5 things we believe a leadership program must have in order to be successful are:

Senior management involvement

Include senior executives in leader development programs – as sponsors, mentors and coaches.

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Tire & Rubber, for example, involves senior executives in program design, integrates them into the communication plan and invites them to co-host virtual sessions on topics within their area of ​​expertise.

Point: Invite leaders early on to know what they want to see in terms of results, then get them to commit to the role they will play well in advance.

Create interactive experiences that engage learners

Professionals are intensely busy, so you need to attract them to learn. You can motivate them by delivering content through engaging video, using competitions or other game elements, or allowing learners to make personal choices and indicate their preferences as they progress. For example, BD, a global organization, provides learning through an online collaboration platform that offers new content on areas such as communication skills to strategy as well as internal experts who have volunteered to lead. focus groups.

Point: Investigate what motivates and excites the leaders in your organization. Is it competition, exposure to senior executives, connecting with peers around the world, or working on challenges that will have a real impact on the business? Make sure the right elements exist in your business programs.

Define and agree on clear, measurable and well-articulated goals and expectations

Learning teams often respond quickly to a business need to deliver a program. For example, “We need a new program for high potentials. What is sometimes missed is what needs to be achieved through the program. What will success look like? A stronger leadership pipeline, good alignment with corporate strategy?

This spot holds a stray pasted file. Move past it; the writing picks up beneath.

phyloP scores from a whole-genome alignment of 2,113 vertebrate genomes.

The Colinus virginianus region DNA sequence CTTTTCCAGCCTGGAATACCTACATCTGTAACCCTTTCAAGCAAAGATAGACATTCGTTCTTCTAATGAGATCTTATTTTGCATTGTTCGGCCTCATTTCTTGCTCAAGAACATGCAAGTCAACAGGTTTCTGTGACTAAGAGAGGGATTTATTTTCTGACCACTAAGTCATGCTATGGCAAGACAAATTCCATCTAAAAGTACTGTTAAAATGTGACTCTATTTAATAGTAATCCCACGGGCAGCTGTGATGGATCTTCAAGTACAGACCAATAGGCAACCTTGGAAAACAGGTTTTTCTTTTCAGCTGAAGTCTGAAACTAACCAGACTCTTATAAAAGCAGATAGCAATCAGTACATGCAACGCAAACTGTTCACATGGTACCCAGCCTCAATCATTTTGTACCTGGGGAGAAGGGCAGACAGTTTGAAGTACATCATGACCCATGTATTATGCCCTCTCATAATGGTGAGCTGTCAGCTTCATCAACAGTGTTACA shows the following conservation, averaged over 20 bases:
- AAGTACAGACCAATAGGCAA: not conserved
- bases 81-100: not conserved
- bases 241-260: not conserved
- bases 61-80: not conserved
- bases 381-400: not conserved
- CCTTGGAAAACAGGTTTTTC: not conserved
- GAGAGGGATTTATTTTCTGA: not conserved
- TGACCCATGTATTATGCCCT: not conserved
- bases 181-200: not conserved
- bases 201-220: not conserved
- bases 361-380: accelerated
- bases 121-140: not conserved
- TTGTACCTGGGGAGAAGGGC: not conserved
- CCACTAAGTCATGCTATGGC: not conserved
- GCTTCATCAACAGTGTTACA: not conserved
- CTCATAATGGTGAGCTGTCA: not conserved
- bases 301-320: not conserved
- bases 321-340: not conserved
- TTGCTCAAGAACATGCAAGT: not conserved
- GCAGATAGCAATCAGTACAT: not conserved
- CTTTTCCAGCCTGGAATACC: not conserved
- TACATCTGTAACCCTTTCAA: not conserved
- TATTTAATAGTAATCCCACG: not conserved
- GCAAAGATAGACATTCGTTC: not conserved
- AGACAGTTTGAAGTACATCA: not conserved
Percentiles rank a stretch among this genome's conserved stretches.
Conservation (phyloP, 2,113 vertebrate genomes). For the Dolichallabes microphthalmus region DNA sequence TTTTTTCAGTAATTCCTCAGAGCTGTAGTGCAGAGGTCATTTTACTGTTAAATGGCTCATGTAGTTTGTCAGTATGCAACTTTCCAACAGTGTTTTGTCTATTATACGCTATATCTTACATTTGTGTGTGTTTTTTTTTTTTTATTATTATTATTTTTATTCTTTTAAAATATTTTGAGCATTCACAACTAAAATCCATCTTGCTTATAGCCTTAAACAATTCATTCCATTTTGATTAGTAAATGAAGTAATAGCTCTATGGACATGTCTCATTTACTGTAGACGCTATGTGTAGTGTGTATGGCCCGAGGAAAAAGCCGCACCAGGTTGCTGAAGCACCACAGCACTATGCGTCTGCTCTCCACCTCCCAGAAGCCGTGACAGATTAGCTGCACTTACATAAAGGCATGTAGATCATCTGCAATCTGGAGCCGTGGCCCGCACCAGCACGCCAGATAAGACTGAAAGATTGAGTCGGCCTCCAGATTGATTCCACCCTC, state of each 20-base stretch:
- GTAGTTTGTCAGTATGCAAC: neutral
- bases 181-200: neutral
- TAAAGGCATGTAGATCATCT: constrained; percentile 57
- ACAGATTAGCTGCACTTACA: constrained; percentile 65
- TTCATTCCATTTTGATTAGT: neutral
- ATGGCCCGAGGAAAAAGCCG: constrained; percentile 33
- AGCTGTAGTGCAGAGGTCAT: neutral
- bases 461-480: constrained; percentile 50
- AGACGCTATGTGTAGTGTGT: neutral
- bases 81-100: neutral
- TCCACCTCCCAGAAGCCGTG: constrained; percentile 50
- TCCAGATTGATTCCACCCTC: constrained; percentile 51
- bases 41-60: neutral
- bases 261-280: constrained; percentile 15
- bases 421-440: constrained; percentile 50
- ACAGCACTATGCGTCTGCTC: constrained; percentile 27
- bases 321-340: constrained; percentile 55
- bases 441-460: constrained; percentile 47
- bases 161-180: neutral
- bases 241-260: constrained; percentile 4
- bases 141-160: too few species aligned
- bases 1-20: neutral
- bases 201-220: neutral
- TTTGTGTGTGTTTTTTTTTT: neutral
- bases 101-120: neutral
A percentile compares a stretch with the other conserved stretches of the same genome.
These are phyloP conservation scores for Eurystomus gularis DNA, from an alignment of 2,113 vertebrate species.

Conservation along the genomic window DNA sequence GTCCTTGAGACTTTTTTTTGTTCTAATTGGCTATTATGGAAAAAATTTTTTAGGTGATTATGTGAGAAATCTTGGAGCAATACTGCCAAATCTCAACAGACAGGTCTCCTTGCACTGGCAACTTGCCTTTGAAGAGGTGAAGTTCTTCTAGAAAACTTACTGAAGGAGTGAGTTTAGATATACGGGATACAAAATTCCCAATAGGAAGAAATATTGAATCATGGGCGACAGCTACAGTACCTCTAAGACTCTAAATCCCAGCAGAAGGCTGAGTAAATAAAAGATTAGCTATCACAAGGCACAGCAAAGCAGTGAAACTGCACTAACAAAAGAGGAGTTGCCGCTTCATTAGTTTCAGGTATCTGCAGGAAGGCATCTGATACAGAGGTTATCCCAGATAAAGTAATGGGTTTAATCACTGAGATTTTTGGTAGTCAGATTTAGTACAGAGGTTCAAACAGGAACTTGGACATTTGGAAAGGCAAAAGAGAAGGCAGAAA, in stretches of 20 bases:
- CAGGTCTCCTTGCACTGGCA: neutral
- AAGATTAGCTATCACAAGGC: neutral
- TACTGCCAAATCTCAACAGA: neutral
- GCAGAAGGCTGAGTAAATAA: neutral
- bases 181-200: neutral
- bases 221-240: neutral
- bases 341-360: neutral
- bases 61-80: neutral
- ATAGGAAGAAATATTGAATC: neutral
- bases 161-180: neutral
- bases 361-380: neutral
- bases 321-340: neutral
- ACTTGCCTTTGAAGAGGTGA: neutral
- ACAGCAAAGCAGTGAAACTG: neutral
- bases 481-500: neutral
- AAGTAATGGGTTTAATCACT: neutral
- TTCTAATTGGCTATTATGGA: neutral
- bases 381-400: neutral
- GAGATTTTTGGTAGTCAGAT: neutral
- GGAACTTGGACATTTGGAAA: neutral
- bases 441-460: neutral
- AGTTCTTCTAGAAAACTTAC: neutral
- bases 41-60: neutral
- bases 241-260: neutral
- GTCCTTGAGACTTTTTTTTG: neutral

Point: Slow down and be clear on what you want to accomplish before you start.

Caprino: How do the key leadership themes and messages in your programs today differ from those of 10 years ago?

Carvey: The focus is now on preparing executives to anticipate what will come next in the rapidly changing business environment, so that they are ready to act. They need to be connected to their customers, competitors and markets, and be comfortable making decisions, even in the face of ambiguity.

Five key tips for today’s leaders:

1. Anticipate change and be prepared yourself, and empower leaders at all levels to drive transformation and be agents of change. This will require you to delegate.

2. Managing your talent well trumps all the rest. Your excellence in your functional area (like finance) is less critical than your ability to attract, inspire, and keep great people on your team.

3. A global mindset is being open to diversity in all its forms, which is much more complex than knowing how to present your business card when meeting someone from another. culture. Be open, be humble, and beware of wrong assumptions.

4. Encourage learning within your organization and make it part of your culture. Organizations that continuously learn and innovate will be able to maintain their competitive advantage.

5. Build and maintain your network. Leaders need to get things done through influence rather than authority. Therefore, relationships and trust with a network of key individuals across regions and functions will be essential to getting things done quickly and efficiently.

To learn more about developing successful leadership training programs for your organization, visit Harvard Business Publishing.

For help building a more fulfilling and successful career, visit kathycaprino.com.